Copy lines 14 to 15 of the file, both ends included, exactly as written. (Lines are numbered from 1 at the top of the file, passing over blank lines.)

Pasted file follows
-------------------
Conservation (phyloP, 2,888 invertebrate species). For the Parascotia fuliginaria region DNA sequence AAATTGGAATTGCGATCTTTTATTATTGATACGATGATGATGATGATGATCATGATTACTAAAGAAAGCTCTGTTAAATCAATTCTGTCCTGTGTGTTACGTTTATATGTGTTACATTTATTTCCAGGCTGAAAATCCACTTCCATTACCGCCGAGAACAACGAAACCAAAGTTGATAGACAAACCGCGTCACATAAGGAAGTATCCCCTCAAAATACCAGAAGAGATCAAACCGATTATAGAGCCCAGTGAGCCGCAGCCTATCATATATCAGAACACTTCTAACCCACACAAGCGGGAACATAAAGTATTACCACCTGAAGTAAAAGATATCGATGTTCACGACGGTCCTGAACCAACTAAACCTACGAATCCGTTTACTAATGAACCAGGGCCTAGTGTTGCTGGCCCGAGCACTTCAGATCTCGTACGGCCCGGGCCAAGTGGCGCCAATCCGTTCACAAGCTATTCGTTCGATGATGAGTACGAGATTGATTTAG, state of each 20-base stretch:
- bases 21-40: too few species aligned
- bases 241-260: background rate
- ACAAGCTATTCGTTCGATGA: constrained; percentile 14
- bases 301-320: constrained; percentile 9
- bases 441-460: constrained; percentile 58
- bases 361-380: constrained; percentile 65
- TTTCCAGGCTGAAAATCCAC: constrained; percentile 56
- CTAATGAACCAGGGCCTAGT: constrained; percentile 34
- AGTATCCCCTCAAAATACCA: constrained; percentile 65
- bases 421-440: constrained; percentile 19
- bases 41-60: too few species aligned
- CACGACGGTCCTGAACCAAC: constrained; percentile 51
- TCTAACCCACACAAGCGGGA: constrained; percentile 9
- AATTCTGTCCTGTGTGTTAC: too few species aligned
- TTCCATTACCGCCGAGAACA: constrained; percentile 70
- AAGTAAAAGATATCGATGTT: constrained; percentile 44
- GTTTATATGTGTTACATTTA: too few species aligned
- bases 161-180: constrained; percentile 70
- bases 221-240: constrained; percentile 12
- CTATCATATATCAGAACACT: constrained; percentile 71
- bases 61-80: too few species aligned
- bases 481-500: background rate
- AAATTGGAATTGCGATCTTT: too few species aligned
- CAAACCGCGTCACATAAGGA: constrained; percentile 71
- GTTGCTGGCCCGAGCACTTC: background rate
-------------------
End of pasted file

- TCTAACCCACACAAGCGGGA: constrained; percentile 9
- AATTCTGTCCTGTGTGTTAC: too few species aligned